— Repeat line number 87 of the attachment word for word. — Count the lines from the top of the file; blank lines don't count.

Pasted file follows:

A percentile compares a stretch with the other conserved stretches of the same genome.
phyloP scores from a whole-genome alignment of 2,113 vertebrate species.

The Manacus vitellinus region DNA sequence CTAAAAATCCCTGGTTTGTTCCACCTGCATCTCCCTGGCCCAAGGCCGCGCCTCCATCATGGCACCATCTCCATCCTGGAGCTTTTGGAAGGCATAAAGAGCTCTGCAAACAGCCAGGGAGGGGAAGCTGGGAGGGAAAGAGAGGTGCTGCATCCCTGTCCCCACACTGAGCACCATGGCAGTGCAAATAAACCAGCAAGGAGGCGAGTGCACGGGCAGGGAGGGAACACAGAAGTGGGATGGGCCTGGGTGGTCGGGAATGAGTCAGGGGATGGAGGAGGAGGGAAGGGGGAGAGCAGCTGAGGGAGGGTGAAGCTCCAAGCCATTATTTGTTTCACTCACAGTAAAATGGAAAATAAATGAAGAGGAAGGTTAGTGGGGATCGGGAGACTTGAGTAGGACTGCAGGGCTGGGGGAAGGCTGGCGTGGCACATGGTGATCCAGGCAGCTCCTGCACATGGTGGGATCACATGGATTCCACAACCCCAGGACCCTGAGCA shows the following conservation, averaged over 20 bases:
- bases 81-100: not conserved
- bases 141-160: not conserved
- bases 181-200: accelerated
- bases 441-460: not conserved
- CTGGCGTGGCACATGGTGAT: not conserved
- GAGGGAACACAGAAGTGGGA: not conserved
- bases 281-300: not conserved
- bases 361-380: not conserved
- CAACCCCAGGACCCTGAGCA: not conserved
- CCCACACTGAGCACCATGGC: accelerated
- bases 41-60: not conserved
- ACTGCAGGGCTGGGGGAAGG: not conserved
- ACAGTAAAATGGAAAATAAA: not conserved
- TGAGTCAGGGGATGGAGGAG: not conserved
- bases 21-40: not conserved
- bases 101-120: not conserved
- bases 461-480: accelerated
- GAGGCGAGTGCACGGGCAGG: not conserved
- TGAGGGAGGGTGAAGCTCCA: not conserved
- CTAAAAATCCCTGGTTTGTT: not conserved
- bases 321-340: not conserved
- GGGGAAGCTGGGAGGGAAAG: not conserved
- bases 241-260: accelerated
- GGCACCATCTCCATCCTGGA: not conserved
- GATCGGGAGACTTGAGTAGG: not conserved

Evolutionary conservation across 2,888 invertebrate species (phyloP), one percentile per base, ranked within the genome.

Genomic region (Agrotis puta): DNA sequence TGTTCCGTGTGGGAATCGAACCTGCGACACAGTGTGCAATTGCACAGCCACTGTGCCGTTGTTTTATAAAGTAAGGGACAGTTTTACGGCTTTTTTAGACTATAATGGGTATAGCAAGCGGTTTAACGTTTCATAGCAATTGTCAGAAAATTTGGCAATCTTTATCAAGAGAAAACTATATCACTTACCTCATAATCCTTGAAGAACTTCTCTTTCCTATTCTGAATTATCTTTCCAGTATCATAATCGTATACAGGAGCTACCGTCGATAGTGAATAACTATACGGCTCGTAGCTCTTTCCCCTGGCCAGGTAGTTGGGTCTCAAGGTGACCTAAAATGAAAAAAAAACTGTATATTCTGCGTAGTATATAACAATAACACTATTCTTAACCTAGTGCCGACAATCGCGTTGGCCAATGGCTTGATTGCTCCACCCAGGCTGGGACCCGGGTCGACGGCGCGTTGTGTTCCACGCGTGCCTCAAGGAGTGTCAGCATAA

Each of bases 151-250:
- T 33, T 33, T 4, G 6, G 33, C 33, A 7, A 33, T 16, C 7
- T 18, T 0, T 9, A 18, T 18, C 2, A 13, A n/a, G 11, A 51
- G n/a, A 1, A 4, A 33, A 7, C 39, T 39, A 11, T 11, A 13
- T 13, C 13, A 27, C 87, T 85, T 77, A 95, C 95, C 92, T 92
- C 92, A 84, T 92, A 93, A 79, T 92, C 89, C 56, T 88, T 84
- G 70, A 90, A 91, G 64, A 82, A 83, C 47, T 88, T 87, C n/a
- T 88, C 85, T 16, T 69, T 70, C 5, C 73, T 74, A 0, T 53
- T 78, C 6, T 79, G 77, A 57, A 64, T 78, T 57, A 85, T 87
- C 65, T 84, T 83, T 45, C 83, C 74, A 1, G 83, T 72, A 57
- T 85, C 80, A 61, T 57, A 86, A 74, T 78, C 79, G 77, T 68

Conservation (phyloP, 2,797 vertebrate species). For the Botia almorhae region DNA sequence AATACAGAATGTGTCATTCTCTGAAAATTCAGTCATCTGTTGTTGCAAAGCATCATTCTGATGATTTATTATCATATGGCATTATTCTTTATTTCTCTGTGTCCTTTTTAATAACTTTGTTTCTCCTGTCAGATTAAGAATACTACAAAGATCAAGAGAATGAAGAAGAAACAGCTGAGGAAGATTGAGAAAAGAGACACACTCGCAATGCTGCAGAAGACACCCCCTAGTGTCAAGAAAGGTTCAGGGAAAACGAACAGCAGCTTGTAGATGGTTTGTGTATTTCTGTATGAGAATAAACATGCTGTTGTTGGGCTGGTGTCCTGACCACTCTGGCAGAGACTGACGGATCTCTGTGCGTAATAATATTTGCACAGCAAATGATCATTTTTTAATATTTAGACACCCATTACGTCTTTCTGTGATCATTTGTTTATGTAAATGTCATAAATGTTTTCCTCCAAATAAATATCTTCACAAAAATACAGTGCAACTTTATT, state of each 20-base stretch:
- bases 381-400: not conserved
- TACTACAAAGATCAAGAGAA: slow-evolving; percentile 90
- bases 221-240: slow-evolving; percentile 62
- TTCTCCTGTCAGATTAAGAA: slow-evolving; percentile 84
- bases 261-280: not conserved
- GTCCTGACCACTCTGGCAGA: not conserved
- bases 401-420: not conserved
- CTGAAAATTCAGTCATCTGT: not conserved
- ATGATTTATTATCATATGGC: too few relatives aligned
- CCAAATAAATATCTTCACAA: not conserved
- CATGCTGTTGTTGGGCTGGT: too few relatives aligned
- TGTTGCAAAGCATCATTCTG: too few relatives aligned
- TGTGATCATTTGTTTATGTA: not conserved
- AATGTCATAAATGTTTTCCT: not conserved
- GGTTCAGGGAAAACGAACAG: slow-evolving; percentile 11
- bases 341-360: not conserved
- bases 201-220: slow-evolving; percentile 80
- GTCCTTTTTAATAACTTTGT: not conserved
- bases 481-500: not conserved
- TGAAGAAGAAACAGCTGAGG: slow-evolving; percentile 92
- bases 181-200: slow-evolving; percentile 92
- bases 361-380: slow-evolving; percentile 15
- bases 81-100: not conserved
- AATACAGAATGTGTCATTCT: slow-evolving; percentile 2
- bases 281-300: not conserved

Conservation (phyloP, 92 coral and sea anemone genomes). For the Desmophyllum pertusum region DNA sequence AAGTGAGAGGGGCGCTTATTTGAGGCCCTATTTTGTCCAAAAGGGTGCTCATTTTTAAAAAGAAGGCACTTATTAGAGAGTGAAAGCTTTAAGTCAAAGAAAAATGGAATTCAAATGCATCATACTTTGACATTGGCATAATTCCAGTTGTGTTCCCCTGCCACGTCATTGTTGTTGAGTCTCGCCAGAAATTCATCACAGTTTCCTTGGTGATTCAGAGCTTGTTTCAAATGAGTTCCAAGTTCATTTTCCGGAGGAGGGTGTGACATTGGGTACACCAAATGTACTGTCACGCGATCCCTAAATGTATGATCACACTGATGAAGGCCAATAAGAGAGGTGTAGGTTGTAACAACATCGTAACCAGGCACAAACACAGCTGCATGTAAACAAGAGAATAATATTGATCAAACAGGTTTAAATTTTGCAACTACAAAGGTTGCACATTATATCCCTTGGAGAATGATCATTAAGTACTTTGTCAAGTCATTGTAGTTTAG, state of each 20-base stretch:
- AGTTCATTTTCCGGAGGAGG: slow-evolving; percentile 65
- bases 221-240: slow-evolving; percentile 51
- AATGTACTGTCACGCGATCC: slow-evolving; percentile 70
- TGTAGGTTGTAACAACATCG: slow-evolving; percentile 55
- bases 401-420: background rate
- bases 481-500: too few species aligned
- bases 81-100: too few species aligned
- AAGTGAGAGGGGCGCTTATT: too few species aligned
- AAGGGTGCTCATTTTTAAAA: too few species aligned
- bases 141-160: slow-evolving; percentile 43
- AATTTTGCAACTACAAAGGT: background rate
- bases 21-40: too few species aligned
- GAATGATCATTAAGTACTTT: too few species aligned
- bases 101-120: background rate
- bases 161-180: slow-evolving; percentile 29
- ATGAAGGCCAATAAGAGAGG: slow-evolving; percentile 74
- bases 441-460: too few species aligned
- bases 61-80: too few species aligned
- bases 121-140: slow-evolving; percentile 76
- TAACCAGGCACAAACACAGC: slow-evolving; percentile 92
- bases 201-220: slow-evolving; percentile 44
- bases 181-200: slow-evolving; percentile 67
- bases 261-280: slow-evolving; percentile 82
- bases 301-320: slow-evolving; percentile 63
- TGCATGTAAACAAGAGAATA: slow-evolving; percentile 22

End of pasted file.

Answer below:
- bases 121-140: slow-evolving; percentile 76